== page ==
Once again, Phil Hughes had the gas working last night. He threw 68 four-seamers and generated five swings and misses. He threw 101 total pitches, 72 of which were strikes. That’s quite the high strike total. Yet, despite that, he broke the Yankees’ three-game starter walkless streak. Burnett, Pettitte, and Vazquez avoided walking hitters in their starts, and with a strike to ball ratio like Hughes he figured to continue it. But no, he walked Luke Scott in the sixth, his only shaky inning.

If that’s the worst of the start, you know it’s another great one. Hughes struck out seven, five swinging. Even on the strikeouts looking he looked good. In the first he thew Nick Markakis an 0-2 curve that dropped right into the zone, and in the fifth he struck out Adam Jones on six fastballs, the last of which did look a bit off the plate, but it got the job done.

Another good sign: by my count there were only eight two-strike fouls. Part of Hughes’s problem in the starts against the Red Sox and Mets was the inordinate number of foul balls. That made him work deeper at-bats, and eventually meant an early exit. He has adjusted during the past two starts, going with his curveball a bit more often. He has also stuck with the four-seamer, almost daring hitters with it, rather than throwing a barrage of cutters, as he did against the Sox and Mets.

Another offensive slaughter

Prettiest lefty swing since Griffey | Photo credit: Frank Franklin II/AP

There weren’t many remarkable storylines in this one. It was domination from the beginning. The domination itself, in fact, was probably the most interesting part of the game, other than Hughes’s performance. The Yankees racked up 15 hits, four of which went for extra bases. Robinson Cano hit his 12th home run, Nick Swisher continued his hot hitting with a 3 for 5 effort, and Curtis Granderson continued to make Joe Girardi‘s decision to hit him seventh a difficult one.

Another high points: Jeter drew a walk to leadoff the game for what had to be the first time this season. Posada was the only other Yankee to walk. Granderson got another hit off a lefty. With a 2 for 3 night Gardner got the ol’ batting average back over .300. In more revealing stats, Swisher creeps closer to a 1.000 OPS.


Just because there’s little else to say about the game:

Miguel Tejada tried to score from first, in the eighth, with none out, his team down 8-1.

Marcus Thames entered as a defensive replacement. Bask in those words, because you’ll probably never see them again.

Totally boring chart and box score

The green line means the Orioles suck.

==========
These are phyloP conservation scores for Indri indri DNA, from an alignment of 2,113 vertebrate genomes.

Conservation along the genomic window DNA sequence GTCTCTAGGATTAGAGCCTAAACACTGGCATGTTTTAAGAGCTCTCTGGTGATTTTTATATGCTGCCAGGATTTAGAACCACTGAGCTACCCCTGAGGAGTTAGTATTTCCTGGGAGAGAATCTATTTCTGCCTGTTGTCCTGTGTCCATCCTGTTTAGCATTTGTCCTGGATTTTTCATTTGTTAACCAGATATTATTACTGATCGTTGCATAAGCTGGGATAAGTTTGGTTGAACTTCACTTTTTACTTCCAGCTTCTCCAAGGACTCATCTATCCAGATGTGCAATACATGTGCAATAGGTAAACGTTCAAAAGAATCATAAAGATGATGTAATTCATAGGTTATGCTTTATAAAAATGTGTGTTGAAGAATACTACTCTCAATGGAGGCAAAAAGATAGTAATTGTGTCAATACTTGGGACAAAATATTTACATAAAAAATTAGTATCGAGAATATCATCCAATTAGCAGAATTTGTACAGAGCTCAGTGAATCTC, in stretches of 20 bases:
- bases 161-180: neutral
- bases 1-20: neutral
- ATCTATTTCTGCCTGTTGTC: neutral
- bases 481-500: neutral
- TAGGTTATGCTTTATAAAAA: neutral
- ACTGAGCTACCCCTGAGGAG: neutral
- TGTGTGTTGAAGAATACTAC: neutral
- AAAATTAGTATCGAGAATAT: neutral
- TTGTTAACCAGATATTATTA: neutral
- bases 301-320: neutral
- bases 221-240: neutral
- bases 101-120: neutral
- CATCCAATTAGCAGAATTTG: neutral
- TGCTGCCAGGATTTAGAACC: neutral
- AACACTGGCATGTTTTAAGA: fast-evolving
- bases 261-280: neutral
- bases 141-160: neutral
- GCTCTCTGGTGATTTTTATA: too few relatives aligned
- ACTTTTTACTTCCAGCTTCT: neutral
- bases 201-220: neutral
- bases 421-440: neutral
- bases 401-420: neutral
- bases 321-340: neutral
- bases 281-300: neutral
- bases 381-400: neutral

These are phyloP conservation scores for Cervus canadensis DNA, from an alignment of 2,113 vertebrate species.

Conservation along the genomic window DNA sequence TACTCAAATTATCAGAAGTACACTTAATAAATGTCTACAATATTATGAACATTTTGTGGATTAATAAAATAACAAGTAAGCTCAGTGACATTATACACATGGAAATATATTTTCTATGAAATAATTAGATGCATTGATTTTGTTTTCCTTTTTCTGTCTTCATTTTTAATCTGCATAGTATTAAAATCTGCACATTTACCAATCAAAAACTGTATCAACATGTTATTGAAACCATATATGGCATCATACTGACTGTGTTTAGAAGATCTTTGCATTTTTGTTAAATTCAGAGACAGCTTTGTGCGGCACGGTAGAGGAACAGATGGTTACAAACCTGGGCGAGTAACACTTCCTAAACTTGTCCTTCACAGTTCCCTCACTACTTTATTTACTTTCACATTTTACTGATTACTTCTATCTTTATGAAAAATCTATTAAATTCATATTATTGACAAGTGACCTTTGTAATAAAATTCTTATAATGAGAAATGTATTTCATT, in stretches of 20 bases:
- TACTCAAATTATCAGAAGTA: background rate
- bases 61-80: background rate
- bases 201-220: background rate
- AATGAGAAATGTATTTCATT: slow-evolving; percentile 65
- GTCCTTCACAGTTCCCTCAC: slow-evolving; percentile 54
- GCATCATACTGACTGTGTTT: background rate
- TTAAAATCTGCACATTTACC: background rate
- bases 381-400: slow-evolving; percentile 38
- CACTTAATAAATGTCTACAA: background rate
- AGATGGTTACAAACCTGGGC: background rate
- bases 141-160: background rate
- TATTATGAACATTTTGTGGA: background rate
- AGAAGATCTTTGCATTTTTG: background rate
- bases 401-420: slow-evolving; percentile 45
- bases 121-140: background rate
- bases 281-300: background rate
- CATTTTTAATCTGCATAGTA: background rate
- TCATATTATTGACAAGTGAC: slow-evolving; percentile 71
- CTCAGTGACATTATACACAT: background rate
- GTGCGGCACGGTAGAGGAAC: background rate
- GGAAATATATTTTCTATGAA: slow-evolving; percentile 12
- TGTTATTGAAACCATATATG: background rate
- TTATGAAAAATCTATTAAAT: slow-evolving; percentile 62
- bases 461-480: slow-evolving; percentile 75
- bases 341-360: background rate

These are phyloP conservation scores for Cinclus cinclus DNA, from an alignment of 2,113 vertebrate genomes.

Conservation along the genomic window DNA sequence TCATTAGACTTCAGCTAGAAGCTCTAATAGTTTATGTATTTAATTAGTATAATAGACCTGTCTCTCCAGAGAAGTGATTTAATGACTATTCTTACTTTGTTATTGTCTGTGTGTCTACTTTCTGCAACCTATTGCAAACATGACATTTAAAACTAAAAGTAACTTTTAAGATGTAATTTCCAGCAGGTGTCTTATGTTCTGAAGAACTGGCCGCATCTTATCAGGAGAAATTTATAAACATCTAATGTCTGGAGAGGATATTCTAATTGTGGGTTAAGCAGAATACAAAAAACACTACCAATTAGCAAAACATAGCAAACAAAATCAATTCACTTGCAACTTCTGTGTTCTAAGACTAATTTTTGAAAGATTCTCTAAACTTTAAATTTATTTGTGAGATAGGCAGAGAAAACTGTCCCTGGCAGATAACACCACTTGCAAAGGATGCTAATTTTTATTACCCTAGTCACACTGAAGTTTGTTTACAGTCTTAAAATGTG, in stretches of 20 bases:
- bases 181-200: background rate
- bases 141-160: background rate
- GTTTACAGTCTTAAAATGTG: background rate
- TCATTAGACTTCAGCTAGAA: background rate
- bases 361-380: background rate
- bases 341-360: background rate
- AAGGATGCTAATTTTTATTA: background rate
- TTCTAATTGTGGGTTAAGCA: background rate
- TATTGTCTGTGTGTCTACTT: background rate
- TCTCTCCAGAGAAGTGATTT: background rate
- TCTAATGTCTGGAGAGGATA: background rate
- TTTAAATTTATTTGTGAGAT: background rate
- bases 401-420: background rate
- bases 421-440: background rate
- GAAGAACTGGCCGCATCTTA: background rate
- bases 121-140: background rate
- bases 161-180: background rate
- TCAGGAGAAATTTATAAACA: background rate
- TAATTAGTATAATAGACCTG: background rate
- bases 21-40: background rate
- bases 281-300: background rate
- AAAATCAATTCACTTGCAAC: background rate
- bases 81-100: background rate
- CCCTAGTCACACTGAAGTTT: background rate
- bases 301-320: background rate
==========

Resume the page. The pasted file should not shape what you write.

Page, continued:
You can get your regular box score at the .com and the green lines and acronyms you don’t understand at FanGraphs.

Next Up

Oh hey, day game. CC Sabathia vs. Kevin Millwood at 1 in the Bronx.

Heathcott’s season debut overshadows dominant night by starters

David Adams is getting closer to a return, and when he does it’ll make Trenton’s lineup stupid good. You mind many better in minor league baseball.

Triple-A Scranton (4-0 loss to Durham)
Greg Golson, CF: 1 for 4, 1 2B, 1 K
Reegie Corona, 2B, Colin Curtis, DH, Rene Rivera, C & Matt Cusick, 3B: all 1 for 3 – Corona drew a walk … Curtis doubled & walked … Rivera K’ed
Eduardo Nunez, SS, Jon Weber, RF & David Winfree, 1B: all 0 for 4, 1 K – Nunez committed a fielding error
Chad Huffman, LF: 0 for 3, 1 K
Dustin Moseley: 6 IP, 8 H, 3 R, 3 ER, 2 BB, 3 K, 10-4 GB/FB – 61 of 103 pitches were strikes (59.2%) … picked a runner off first
Zack Segovia: 2 IP, 3 H, 1 R, 1 ER, 0 BB, 1 K, 3-2 GB/FB – 23 of 36 pitches were strikes (63.9%)
Royce Ring: 1 IP, zeroes, 1 K, 2-0 GB/FB – 11 of 15 pitches were strikes (73.3%)

[Read more…]

Game 53: A battle of former teammates

Tonight’s starting pitcher matchup features two former teammates, though they didn’t play together in the minors and certainly not the majors. Nope, Phil Hughes and Brad Bergesen were teammates at Foothill High School in Santa Ana, California some six years ago. Both graduated in 2004, and went on to be drafted by AL East teams, with the Yankees taking Hughes 23rd overall and the Orioles taking Bergesen 109th overall.

Hughes rocketed up the ladder, but Bergesen’s ascent was a bit more deliberate. It wasn’t until he reached Double-A at age-22 that he really made a name for himself, but here he is two years later starting in Yankee Stadium. If you want to read the article about Hughes from the picture above, click here.

Here’s the lineup, which features the very welcome return of a certain catcher…

Jeter, SS
Swisher, RF
Teixeira, 1B
A-Rod, 3B
Cano, 2B
Posada, DH
Granderson, CF
Cervelli, C
Gardner, LF

And on the mound, St. Phil.

It’s a gorgeous day in New York, so this one will begun on time and under the sun at 7:05pm ET. The game will be broadcast on YES

Under Armour to sponsor Stadium Slugfest

When Yuri Foreman and Miguel Cotto take centerstage at Yankee Stadium this Saturday evening for the highly anticipated Stadium Slugest, Under Armour’s presence will dominate the ring. As CNBC’s Darren Rovell reported this afternoon, the sports apparel company has signed on to sponsor the title bout. The company will get signage throughout the ring and will air a commercial on the stadium’s giant jumbotron.

“We liked the opportunity of being part of the first fight in new Yankee Stadium and being live on HBO,” the company’s senior VP of brand Steve Battista said to Rovell. “We’re also focused on our current campaign of combine training and boxers go through a level of combine training that is levels above anything else.”

In other fight news, Todd DuBoef, president of Top Rank, the company promoting the fight, said that sales have been going “very well.” The stadium will be configured to seat 30,000 on Saturday night, and the coverage of games on YES has been inundated with ads for the bout.

Jorge returns to the lineup

Photo credit: Peter Morgan/AP